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How long will the US stay silent on 1971?

  • Published at 06:26 pm March 25th, 2018
  • Last updated at 02:31 pm March 27th, 2018
How long will the US stay silent on 1971?
General Rao Farman Ali wrote in his diary that “the green land of East Pakistan be painted red,” as mentioned by General Niazi in his book The Betrayal of East Pakistan. Niazi explained that “it was painted red by Bengali blood”. He also wrote “The military action was a display of stark cruelty, more merciless than the massacres at Bukhara and Baghdad by Chengis Khan and Halaku Khan or at Jallianwalabag by the British general Dyer.” How ironic that years later, General Khadim Hussain Raja told the world about 'ethnic engineering', writing “Niazi threatened that he would let loose his soldiers on the women of East Pakistan till the lineage or ethnicity of the Bangalees was changed.''

All the major international political players still consider 1971 as the 'internal affair' of Pakistan

The inaction of the UN bodies goes hand-in-hand with genocide denial. As the Economist noted - “The 'g-word' has considerable power. If mass slaughter is recognized as genocide when it is happening, it is harder for outside forces to sit idly by.” The ongoing Rohingya genocide is suffering from the same denial syndrome – their reluctance to admit genocide shows these countries are not ready to move beyond narrow international power politics. The US is instrumental in using the UN Security Council on many crucial occasions to deny state sponsored mass violence, no matter who is at the helm. President Clinton's administration knew Rwanda was being engulfed by genocide in April 1994 but buried the information to justify its inaction, according to classified documents made available for the first time. The Guardian reports, 'Senior officials privately used the word genocide within 16 days of the start of the killings, but chose not to do so publicly because the president had already decided not to intervene. It was indeed no wonder that the US, under Nixon-Kissinger, not only failed to recognize the genocide in Bangladesh but actually aided Pakistan in their efforts as well. American academic Samantha Power wrote that “no US president has ever made genocide prevention a priority, and no US president has ever suffered politically for his indifference to its occurrence. It is thus no coincidence that genocide rages on.”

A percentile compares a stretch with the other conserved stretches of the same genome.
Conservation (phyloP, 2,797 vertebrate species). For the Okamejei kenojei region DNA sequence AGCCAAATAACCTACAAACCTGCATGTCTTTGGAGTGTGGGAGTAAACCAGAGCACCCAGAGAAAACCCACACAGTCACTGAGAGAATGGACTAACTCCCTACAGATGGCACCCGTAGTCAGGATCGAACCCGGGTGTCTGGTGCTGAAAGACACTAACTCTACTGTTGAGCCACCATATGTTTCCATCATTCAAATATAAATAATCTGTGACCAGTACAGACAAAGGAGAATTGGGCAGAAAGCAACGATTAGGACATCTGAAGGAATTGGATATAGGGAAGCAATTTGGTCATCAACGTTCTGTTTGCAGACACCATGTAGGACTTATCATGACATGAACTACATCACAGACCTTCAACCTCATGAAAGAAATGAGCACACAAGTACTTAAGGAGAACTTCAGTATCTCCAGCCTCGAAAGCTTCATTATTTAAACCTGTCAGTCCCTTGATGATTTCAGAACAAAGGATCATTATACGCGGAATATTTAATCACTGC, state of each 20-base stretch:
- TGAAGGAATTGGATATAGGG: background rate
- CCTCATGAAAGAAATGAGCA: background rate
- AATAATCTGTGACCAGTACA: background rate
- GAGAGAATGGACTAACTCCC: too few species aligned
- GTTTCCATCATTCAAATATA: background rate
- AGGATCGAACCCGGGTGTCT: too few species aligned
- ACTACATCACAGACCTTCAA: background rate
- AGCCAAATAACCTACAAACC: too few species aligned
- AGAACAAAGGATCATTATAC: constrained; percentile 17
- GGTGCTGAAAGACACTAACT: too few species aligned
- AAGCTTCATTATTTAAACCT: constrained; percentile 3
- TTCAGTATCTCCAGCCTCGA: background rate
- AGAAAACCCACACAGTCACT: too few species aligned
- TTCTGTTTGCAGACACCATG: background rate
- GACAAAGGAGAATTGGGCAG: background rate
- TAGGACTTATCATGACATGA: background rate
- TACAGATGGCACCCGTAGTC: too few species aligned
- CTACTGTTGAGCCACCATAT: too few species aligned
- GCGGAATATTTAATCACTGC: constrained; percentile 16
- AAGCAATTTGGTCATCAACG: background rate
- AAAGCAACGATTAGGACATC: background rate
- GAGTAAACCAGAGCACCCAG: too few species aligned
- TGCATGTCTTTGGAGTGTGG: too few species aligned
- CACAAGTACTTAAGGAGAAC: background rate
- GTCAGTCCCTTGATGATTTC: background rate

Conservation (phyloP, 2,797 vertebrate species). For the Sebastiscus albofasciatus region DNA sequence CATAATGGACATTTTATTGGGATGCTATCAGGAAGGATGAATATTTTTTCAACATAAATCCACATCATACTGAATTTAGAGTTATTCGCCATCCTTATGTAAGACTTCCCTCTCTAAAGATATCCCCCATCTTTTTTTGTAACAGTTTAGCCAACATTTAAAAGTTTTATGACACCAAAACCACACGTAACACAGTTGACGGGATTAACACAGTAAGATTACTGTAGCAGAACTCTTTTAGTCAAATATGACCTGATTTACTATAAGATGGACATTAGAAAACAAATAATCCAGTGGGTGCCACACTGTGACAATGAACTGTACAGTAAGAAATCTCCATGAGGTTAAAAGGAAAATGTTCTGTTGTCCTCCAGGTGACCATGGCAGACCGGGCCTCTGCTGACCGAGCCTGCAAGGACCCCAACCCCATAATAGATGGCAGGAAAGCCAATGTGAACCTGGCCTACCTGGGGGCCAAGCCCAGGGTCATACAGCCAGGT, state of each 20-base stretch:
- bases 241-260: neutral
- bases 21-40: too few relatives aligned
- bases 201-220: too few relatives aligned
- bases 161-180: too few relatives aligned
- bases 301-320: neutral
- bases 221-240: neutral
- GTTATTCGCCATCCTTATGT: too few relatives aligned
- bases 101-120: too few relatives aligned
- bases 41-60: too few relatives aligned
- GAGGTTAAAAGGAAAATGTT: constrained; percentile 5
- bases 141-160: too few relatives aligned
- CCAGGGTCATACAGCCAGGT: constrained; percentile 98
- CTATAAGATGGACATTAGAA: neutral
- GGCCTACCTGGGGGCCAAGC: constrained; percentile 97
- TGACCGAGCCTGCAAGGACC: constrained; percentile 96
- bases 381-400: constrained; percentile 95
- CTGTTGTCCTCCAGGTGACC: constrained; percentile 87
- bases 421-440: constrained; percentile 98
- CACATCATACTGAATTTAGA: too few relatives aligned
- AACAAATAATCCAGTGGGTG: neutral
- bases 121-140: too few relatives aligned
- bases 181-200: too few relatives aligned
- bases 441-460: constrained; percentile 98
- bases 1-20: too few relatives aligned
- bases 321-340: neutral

The intellectual killings were the worst of genocide faced by Bangladesh

Interestingly enough, it was first blamed on the freedom fighters, but later investigation by US authorities through its Dhaka Consulate showed it was perpetrated by the ''Jamat-i-islami collaborators''. I gathered this information from the declassified original files kept at the College Park National Archives in Maryland, USA. To the best of my knowledge, this information is still not available online. On March 20, 2000, I was at the front row when President Clinton addressed his 187th news conference on his maiden visit to Bangladesh. I was curious as to how he would frame Nixon's role in 1971. Clinton, who blamed Nixon for 'lying' and favored his resignation in 1974, unsurprisingly almost skipped this burning issue. He avoided mention of the war, only speaking of “extraordinary obstacles” faced by the country in its “lonely fight for existence.” However, he tacitly indicated their guilt by saying we “did not receive the support it deserved from many countries around the world.” It was not insignificant that Clinton carefully avoided the word “liberation/independence war”, only mentioning “that struggle” and paying tribute to the father of the nation by saying it was “led by the Prime Minister's father, Sheikh Mujibur Rahman, whose passion and commitment united a people.” It is so far, all we have heard from any American president regarding the Liberation War. The noted US genocide expert Professor Gregory Stanton has strongly suggested that the US must seek an apology to the Bangladeshi people for their fatal role in 1971. He also recalled with emotion how in 1971, he spoke to his students in favour of Bangladesh's quest for freedom and was highly critical of Nixon-Kissinger's Bangladesh war policy. While the US administration continued to stand against Bangladesh in 1971, its media and certain senators like Edward Kennedy played a heroic role in supporting us. However, given that the US establishment continues to project themselves as champions of humanity, democracy and human rights – the onus lies solely on USA to admit their role in 1971 and apologize. A valiant American peace activist, Sally Willoughby, once took part in protests to prevent a Pakistani ship from collecting arms from the port of Baltimore. In 2012, she wrote to me saying “I believe that the United States should apologize to the Bangladeshi people and to all the other people and countries we have damaged with our foreign policies and our military arms and our might and our greed. I would like the United States, not only to apologize, but to make reparations and be involved in creating a world where there is more economic equality.” I wonder if that day will ever come. The author is the joint Editor of the Prothom Alo and author of 'Markin Dolile Mujib Hottakando'